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Suggested Citation:"Executive Summary." National Research Council. 1990. The Internationalization of U.S. Manufacturing: Causes and Consequences. Washington, DC: The National Academies Press. doi: 10.17226/1573.
Page 1
Suggested Citation:"Executive Summary." National Research Council. 1990. The Internationalization of U.S. Manufacturing: Causes and Consequences. Washington, DC: The National Academies Press. doi: 10.17226/1573.
Page 2
Suggested Citation:"Executive Summary." National Research Council. 1990. The Internationalization of U.S. Manufacturing: Causes and Consequences. Washington, DC: The National Academies Press. doi: 10.17226/1573.
Page 3
Suggested Citation:"Executive Summary." National Research Council. 1990. The Internationalization of U.S. Manufacturing: Causes and Consequences. Washington, DC: The National Academies Press. doi: 10.17226/1573.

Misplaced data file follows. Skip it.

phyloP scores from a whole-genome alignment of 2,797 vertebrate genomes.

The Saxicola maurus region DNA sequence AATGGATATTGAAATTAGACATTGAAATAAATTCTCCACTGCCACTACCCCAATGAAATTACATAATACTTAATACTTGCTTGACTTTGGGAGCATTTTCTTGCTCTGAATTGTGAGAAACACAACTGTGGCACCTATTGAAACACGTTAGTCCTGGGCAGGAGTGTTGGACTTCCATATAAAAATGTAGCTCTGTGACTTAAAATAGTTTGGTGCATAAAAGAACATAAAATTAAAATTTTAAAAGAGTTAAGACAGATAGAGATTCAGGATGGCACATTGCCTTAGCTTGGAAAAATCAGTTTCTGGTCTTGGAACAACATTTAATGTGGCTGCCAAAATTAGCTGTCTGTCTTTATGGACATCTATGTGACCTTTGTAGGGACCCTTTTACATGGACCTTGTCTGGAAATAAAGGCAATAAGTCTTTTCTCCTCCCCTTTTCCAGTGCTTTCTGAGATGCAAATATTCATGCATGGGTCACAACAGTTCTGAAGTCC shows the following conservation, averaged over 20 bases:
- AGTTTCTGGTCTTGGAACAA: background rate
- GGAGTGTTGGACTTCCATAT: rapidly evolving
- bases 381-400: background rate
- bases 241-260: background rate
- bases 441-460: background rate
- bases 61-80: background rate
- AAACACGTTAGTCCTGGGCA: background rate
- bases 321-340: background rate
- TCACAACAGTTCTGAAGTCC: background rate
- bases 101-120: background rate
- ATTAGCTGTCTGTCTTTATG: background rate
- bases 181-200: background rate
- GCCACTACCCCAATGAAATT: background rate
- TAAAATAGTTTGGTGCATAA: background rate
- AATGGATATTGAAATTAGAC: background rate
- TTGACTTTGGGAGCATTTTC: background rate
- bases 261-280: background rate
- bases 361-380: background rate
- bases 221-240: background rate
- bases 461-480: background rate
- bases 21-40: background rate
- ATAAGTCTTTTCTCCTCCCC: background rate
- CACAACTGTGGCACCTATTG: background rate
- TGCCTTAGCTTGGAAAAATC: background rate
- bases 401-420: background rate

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E· ~ xecutlve summary Internationalization is an increasingly pervasive force in U.S. man- ufacturing, creating new sources of competition and new standards for competitiveness. The growing importance of imports and exports in do- mestic manufacturing and the significant rise in foreign investment in the United States in recent years are tile most obvious evidence of interna- tionalization. Less obvious, but more important, are the interdependent relationships being established across national borders. International net- works of suppliers, customers, researchers, technology developers, and distributors have emerged, creating an unprecedented degree of global interdependence. The formation of these networks is being driven by manufacturing managers seeking to maximize competitive advantages in response to changes in markets, costs, technologies, and politics. Markets are global. Manufacturers cannot afford to ignore the rev- enue potential of foreign markets, the necessity of attacking competitors abroad to protect domestic market share, or the advantages of learning the demands of customers in diverse markets. For many product lines, penetration of global markets depends on having local production capacity for quick response to customer demand and manufacturing systems that can achieve constant improvement in cost, quality, and value. Cost priorities have shifted. Cheap labor no longer dominates de- cisions to manufacture offshore; few industries have product lines with sufficient labor content to justify investment strategies based solely on la- bor costs. Manufacturing costs are being driven by process control and flexibility, product quality, customer responsiveness, and the skills needed 1